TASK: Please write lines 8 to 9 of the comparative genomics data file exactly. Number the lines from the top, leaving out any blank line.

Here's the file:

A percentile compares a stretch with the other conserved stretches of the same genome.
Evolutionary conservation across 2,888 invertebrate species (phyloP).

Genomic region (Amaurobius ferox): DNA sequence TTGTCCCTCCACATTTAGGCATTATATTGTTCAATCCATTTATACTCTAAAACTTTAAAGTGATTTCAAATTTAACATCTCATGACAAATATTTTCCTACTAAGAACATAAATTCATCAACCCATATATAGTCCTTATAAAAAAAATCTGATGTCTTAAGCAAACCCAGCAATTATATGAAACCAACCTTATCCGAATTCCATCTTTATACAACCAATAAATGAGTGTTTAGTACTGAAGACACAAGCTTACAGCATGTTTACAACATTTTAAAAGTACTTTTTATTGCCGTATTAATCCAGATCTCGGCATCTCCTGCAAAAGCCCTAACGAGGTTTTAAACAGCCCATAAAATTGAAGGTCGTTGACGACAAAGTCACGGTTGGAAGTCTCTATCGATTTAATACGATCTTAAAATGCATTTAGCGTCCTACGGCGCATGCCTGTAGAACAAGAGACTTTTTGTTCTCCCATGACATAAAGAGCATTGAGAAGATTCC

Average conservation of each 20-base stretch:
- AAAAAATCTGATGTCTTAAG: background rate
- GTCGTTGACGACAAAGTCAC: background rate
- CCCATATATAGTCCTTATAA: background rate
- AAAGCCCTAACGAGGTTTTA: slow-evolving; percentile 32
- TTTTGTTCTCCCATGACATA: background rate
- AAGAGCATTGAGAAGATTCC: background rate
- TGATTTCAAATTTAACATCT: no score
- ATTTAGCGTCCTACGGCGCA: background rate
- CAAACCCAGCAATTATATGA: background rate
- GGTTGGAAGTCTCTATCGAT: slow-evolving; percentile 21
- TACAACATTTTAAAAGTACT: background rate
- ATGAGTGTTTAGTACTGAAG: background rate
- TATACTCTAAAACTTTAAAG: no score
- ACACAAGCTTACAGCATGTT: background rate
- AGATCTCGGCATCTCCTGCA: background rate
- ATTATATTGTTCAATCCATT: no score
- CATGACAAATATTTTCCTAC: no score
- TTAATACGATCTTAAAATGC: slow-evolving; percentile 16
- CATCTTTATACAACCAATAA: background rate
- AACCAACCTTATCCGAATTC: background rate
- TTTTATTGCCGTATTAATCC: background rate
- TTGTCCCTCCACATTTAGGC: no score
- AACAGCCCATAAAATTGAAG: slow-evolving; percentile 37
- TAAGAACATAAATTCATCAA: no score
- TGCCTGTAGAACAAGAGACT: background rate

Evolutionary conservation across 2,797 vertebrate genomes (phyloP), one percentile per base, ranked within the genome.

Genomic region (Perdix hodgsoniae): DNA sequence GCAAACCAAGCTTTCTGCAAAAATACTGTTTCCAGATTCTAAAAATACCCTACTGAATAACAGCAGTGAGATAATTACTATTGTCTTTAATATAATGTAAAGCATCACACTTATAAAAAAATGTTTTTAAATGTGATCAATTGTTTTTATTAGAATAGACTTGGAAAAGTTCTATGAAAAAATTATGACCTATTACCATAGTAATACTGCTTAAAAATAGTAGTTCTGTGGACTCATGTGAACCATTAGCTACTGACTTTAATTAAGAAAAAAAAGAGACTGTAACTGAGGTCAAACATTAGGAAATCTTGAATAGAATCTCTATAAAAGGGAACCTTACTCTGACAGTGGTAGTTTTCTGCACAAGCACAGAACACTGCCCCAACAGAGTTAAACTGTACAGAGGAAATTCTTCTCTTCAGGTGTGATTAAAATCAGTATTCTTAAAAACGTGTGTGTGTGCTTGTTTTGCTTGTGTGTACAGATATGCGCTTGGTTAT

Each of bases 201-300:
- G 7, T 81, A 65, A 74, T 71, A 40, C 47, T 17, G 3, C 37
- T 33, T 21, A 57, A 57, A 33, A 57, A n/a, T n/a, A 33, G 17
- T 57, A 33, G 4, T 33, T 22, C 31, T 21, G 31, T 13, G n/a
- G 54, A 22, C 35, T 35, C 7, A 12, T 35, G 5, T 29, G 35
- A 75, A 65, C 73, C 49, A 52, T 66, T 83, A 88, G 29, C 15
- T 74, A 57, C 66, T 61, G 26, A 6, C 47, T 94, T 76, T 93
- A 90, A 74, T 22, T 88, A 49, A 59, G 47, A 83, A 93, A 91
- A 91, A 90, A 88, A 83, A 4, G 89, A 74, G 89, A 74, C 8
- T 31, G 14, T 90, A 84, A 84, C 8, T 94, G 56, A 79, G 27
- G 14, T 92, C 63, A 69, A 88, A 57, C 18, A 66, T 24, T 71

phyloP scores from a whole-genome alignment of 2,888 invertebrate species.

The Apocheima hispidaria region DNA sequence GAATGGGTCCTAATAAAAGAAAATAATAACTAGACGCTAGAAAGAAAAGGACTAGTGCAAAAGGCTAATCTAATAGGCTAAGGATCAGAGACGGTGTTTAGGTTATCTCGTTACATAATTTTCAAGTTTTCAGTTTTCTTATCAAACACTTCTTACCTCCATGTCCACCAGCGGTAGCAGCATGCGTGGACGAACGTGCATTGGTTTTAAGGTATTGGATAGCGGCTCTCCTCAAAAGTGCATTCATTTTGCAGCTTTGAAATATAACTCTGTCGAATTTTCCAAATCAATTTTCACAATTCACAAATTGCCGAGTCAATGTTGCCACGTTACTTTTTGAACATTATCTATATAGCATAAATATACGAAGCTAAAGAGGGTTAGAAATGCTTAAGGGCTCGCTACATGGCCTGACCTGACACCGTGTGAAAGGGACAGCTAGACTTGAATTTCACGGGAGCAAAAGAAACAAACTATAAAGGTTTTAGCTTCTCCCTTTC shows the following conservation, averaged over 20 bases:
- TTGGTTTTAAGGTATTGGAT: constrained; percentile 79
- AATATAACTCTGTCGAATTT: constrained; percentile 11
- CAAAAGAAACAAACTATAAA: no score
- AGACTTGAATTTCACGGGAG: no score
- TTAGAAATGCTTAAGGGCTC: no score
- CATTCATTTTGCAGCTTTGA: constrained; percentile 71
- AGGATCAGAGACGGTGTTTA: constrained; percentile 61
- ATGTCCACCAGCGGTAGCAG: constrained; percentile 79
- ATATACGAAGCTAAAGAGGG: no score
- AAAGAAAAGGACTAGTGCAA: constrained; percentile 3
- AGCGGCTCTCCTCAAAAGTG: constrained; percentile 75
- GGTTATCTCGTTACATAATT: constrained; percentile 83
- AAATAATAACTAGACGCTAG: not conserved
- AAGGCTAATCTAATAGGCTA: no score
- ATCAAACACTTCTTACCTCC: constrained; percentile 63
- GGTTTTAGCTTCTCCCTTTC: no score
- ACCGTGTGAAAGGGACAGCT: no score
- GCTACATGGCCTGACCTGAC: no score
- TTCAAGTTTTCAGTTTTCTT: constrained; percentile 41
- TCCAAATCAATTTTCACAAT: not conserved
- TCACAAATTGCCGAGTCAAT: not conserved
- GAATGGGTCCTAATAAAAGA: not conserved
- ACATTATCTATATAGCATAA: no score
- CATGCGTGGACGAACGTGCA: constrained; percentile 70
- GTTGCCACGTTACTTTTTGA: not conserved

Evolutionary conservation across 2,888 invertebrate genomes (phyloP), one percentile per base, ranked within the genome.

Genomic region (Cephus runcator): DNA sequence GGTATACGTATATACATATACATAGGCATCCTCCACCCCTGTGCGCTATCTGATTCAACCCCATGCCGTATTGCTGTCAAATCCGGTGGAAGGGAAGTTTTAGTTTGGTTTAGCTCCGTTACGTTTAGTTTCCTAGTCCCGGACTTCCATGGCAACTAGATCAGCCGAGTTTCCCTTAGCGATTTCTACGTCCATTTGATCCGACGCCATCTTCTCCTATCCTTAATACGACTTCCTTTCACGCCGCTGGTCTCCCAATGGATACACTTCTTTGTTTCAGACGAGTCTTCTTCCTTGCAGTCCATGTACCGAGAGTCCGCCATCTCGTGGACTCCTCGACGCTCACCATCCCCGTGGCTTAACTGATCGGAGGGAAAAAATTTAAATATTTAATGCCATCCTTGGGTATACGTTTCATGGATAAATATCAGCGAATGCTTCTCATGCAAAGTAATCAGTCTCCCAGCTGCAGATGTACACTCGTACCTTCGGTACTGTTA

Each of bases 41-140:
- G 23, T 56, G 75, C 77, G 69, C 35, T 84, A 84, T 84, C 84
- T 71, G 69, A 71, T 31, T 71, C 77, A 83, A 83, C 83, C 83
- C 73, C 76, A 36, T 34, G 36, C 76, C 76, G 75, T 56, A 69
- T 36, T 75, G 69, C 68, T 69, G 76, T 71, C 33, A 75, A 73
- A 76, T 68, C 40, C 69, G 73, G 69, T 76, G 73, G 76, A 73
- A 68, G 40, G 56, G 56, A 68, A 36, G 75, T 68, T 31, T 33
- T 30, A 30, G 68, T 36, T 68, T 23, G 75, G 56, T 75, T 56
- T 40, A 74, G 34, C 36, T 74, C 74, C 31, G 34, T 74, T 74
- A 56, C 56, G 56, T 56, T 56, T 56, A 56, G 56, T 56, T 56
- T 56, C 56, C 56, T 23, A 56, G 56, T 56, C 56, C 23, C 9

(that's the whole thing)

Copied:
- AAAGCCCTAACGAGGTTTTA: slow-evolving; percentile 32
- TTTTGTTCTCCCATGACATA: background rate